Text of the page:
collection in order for meaningful consent to be obtained?
- Should consent be reserved for situations where purposes are
clear and directly relevant to a service, leaving certain
situations to be governed by other grounds? In your view, what are
the situations that should be governed by other grounds?
- How should any new grounds for processing in PIPEDA be framed:
as socially beneficial purposes (where the public interest clearly
outweighs privacy incursions) or more broadly, such as the
GDPR’s legitimate interests (which includes legitimate
- What are your views on adopting incentives that would encourage
meaningful consent models for use of personal information for
Proposal 8: Establish rules that allow for
flexibility in using information that has been rendered
non-identifiable, while ensuring there are enhanced measures to
protect against re-identification
- What could be the role of de-identification or other comparable
state of the art techniques (synthetic data, differential privacy,
etc.) in achieving both legitimate commercial interests and
protection of privacy?
- Which PIPEDA principles would be subject to exceptions or
- What could be enhanced measures under a reformed Act to prevent
Proposal 9: Require organizations to ensure
data and algorithmic traceability, including in relation to
datasets, processes and decisions made during the AI system
- Is data traceability necessary, in an AI context, to ensure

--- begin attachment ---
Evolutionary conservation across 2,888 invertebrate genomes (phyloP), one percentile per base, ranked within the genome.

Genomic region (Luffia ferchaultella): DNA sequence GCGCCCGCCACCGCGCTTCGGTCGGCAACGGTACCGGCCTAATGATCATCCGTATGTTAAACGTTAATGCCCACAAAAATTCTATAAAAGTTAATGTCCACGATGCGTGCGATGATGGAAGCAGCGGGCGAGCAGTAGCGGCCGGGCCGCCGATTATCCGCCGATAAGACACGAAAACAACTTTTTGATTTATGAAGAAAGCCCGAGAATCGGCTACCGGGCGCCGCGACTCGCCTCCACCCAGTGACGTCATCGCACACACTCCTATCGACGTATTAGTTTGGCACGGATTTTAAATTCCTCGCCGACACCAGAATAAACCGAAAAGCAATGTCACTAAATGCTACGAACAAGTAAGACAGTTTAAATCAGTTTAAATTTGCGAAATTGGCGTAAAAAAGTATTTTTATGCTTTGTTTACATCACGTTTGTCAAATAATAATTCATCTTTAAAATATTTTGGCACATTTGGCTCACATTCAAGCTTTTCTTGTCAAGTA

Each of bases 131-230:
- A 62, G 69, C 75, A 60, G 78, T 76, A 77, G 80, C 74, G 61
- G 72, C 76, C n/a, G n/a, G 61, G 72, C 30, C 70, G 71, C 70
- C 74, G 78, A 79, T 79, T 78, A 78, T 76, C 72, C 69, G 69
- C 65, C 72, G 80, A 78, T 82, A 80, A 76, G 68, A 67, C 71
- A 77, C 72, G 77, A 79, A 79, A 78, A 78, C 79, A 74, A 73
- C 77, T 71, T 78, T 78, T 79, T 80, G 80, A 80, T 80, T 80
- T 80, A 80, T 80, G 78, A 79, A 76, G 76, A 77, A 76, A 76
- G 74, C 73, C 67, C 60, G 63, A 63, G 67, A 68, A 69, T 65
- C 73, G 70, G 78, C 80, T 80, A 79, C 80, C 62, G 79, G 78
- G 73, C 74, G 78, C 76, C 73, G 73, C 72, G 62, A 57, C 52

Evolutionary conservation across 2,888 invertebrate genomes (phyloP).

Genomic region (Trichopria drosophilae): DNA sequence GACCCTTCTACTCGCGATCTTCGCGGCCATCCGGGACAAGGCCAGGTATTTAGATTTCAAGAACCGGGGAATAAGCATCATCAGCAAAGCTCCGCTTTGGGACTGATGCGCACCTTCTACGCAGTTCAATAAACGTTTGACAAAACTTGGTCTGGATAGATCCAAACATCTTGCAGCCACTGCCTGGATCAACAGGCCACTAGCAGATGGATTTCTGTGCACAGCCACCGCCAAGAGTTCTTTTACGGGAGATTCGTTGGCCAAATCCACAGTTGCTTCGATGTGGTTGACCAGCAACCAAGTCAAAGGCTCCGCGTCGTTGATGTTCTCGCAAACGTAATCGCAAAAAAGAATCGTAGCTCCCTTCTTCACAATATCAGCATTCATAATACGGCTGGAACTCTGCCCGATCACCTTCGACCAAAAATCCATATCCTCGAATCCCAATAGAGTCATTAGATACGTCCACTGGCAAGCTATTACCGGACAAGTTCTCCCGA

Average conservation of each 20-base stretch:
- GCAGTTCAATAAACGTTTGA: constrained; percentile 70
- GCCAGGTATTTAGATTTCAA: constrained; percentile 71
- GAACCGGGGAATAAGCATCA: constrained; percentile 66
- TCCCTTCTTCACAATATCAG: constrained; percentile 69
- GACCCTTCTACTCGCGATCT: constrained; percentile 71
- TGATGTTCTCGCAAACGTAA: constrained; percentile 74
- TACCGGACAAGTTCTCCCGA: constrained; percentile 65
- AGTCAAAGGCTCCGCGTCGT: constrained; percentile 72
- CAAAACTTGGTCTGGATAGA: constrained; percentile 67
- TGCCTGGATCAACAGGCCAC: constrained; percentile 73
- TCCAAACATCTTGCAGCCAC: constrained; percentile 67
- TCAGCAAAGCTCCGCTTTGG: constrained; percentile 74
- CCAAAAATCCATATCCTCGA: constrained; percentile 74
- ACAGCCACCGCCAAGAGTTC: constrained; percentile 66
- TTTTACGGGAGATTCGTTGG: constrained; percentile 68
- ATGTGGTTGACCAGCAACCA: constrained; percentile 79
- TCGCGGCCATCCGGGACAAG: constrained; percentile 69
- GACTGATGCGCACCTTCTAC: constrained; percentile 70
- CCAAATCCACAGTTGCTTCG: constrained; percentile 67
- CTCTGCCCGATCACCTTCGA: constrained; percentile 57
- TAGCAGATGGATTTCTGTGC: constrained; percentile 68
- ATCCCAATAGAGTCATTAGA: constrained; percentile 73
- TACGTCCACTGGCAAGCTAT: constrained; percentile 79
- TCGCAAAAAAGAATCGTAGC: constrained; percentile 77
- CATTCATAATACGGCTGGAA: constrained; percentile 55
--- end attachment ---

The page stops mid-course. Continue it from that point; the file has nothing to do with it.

compliance with principles of data accuracy, transparency, access
and correction and accountability, or are there other effective
ways to achieve meaningful compliance with these principles?
Proposal 10: Mandate demonstrable
accountability for the development and implementation of AI
- Would enhanced measures such as those as we propose
(record-keeping, third party audits, proactive inspections by the
OPC) be effective means to ensure demonstrable accountability on
the part of organizations?
- What are the implementation considerations for the various
- What additional measures should be put in place to ensure that
humans remain accountable for AI decisions?
Proposal 11: Empower the OPC to issue binding
orders and financial penalties to organizations for non-compliance
with the law
- Do you agree that in order for AI to be implemented in respect
of privacy and human rights, organizations need to be subject to
enforceable penalties for non-compliance with the law?
- Are there additional or alternative measures that could achieve
the same objectives?